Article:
Gramps waggled a warning finger. “Take it easy, son,” he said. “You’re usin’ gumption.”

I settled down, grabbed a handful of cookies, and handed Gramps the jar. The ginger snaps were still pretty fresh—hard, but not spoiled.

“I suppose you don’t make your own, Gramps.”

Gramps broke a fragment off his cookie and let it soften in his mouth. “That’s kind of a dumb question, ain’t it?”

“Then does somebody bring them to you?”

Gramps shook his head. “Nope. Nobody bothers. I don’t think some of ’em is so sure I’m alive yet.”

“Then how do you get ‘em?”

“Oh, they turn up here and there. Under rocks, up in trees, on windowsills—places like that.”

“Really?” Gramps impressed me more every minute. “Wow! How do you find ’em?”

“Oh, I just kind of runs acrost ’em now and then.”

I thought for a bit. “Y’know, Gramps, I’ll bet you’ve been finding the Swamp Fiend’s hiding places.”

Gramps glared at me. “The what’s hiding places?”

“The Swamp Fiend’s. That’s what folks have been calling it.”

“Calling what?”

I struggled to get a bite out of my cookie, gave up, and chucked it off the porch. It hit a rock with a clack. “Haven’t you heard? There’s something creeping around, swiping things like eggs and chickens and bread and all sorts of stuff—mostly food. Mrs. Tibblehead says she saw it one night a few weeks ago, making off with a pan of ginger snaps she’d set out to cool. She swears she saw the horns and the spiked tail.”

“Folks should know better than to talk like that!” Gramps burst out, his face a funny shade of red. “The durn rascals! Horns and tail, eh? They should know better than to talk like that about me.”

“Oh, they ain’t talking about you, Gramps,” I said. “They’re just talking about the weird old critter swiping their stuff.”

“Weird old critter! Why you—well—oh.” Gramps calmed down a little. “Well, now.” He chuckled to himself. “Folks does have themselves funny imaginations, doesn’t they?”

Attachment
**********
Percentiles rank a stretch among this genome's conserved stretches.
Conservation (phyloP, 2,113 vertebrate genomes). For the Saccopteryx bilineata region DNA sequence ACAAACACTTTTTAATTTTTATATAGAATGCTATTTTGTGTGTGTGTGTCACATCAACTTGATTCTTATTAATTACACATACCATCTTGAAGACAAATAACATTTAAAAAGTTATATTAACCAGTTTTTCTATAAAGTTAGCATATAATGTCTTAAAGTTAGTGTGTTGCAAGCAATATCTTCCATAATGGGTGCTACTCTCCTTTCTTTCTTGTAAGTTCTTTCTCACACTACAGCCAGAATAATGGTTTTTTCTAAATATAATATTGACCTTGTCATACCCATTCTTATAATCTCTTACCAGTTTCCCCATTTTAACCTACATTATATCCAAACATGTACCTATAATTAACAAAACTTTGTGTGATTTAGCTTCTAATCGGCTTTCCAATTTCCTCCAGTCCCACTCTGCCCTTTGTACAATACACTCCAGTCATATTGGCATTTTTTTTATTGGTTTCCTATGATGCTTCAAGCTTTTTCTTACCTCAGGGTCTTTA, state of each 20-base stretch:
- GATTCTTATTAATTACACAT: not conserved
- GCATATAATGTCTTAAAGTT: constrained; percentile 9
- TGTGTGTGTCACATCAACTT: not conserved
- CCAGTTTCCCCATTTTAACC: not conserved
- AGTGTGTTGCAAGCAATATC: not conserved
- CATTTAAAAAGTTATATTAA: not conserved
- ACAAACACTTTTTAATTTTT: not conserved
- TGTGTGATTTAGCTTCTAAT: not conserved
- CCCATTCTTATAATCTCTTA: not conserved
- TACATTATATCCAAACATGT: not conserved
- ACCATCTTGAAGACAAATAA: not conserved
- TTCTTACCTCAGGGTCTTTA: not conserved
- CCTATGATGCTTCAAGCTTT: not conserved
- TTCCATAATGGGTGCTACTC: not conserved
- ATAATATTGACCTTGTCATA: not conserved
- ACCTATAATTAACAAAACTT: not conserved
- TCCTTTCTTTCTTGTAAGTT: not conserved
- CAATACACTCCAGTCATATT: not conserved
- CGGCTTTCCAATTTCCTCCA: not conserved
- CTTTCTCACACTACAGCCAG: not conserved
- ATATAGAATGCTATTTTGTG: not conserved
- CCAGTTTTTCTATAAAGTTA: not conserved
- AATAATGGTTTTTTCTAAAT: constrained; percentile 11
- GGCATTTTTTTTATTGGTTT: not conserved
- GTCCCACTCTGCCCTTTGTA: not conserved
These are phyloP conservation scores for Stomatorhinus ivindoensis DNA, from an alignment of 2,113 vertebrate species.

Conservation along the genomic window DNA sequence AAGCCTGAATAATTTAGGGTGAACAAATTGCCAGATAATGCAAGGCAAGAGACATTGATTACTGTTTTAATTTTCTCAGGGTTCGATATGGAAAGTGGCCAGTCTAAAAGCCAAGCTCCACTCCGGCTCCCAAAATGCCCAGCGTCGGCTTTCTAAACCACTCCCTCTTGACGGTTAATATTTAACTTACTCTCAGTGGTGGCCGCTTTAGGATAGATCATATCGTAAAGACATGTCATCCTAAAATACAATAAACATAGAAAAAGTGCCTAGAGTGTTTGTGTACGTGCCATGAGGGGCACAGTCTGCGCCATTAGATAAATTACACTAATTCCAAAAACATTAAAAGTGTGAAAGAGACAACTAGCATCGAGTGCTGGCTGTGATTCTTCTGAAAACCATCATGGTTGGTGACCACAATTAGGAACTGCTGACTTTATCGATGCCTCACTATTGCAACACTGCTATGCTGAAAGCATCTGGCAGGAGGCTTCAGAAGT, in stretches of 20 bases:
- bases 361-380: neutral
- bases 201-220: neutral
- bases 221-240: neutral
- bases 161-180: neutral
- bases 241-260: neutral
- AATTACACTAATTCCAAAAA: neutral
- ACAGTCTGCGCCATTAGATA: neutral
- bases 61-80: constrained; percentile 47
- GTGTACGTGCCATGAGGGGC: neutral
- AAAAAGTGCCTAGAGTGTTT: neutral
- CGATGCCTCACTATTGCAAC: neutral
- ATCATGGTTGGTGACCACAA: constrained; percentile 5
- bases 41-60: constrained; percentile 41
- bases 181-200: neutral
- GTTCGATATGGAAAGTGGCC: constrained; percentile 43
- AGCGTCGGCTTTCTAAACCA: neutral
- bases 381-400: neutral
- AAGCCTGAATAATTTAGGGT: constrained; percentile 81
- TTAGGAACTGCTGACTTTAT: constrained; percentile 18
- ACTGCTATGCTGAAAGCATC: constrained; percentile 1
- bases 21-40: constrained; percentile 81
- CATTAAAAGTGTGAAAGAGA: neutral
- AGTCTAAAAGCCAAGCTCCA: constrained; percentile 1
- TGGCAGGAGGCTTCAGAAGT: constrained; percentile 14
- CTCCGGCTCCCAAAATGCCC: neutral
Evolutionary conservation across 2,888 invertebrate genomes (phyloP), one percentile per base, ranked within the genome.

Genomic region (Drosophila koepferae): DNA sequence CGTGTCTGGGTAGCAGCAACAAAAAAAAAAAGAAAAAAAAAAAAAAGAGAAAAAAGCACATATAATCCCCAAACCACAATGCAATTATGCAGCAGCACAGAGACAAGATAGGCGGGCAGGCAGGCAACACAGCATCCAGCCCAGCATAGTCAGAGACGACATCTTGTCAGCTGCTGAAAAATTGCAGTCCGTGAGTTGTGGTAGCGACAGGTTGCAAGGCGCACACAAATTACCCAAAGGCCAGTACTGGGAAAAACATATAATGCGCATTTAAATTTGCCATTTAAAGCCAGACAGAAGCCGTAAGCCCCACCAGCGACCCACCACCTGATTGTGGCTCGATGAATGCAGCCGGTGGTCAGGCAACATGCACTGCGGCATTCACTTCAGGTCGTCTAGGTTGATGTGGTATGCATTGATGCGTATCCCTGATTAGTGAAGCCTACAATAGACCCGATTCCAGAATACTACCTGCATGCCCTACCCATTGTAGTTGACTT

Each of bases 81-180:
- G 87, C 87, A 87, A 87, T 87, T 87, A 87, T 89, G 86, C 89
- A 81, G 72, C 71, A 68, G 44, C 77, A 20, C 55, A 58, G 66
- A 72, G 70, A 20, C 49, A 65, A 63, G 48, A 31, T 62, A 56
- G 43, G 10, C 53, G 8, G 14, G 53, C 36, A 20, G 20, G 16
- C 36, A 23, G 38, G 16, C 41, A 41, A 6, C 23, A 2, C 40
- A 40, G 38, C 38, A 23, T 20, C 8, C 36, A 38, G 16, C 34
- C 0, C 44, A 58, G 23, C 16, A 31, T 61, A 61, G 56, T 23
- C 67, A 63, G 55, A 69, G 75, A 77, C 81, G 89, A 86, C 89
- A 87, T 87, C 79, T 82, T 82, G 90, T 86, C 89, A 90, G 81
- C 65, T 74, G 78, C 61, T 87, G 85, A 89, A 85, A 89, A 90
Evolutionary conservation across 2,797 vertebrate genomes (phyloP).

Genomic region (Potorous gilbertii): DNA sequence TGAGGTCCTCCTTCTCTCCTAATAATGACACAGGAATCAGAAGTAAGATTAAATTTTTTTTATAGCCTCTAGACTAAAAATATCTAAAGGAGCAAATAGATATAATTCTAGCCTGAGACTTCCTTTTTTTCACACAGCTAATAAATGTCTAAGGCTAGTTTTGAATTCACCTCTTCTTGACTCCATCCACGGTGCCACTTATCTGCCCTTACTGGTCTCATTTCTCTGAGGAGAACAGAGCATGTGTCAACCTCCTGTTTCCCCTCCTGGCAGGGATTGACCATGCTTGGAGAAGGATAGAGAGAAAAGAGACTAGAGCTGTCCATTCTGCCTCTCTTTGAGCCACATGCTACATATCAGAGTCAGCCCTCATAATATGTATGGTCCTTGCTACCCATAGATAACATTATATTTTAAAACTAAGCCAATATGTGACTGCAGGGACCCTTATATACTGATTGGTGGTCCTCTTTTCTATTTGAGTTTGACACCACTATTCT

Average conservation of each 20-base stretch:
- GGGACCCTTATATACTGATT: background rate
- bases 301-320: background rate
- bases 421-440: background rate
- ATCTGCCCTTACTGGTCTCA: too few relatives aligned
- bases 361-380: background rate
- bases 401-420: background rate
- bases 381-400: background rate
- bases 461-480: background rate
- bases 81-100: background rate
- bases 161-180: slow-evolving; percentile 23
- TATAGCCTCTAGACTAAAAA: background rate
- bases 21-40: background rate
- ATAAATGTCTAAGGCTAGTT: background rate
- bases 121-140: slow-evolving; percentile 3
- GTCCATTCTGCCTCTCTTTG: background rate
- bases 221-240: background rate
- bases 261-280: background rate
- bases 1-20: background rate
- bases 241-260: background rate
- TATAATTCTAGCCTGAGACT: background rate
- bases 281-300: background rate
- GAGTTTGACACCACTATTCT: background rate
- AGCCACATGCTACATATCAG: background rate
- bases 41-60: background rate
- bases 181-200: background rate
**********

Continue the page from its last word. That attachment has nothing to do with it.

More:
“But they seen it, Gramps.”

He went on chuckling. “Maybe, but I get a kick out of it, anyways.”

I didn’t see what was so funny about it, but I let him laugh and tried another cookie.

Suddenly, the brush on the edge of the yard crackled, and big Russ Cumberson, the local steer farmer, walked up along the place where the path should have been. He was a big man, and mean-looking—but maybe that was because he was scowling and growling, huffing like one of his steers and red in the face.

“All right, Purpicott,” he bellowed, walking up to the porch. “We’ve had it! We know who this blamed Swamp Fiend is, and I’m gonna stop its stealin’ everything.”

“Well, good, Russ,” Gramps said. “I was gettin’ a mite concerned myself. I was just tellin’ Rex here the Fiend prob’ly snitched my gumption. Ain’t seen it in a while.”

“Shut up and listen, Purpicott!” Russ Cumberson snapped. “My boy seen you last night, makin’ off with the puddin’! There was no mistakin’, Purpicott! The moon was full, which explains why you was out there, and it lit up your face clear. I don’t care if you’re an old coot, either—I’m gonna learn you to—hey! Get back here!”

Gramps’ rocker still rolled back and forth, but Gramps was gone. Somewhere behind the cabin, something crashed through the brush and faded into the distance. Me and Russ Cumberson listened to it a while.

“I’ll get him later,” he muttered. “I got work to do.” Then he looked at me. “And if you don’t light out for school now, I’ll be tellin’ your pap you been playin’ hooky.”

Well, I don’t know which of us ran faster that morning, but I do know one thing—both me and Gramps had sure found our gumption again.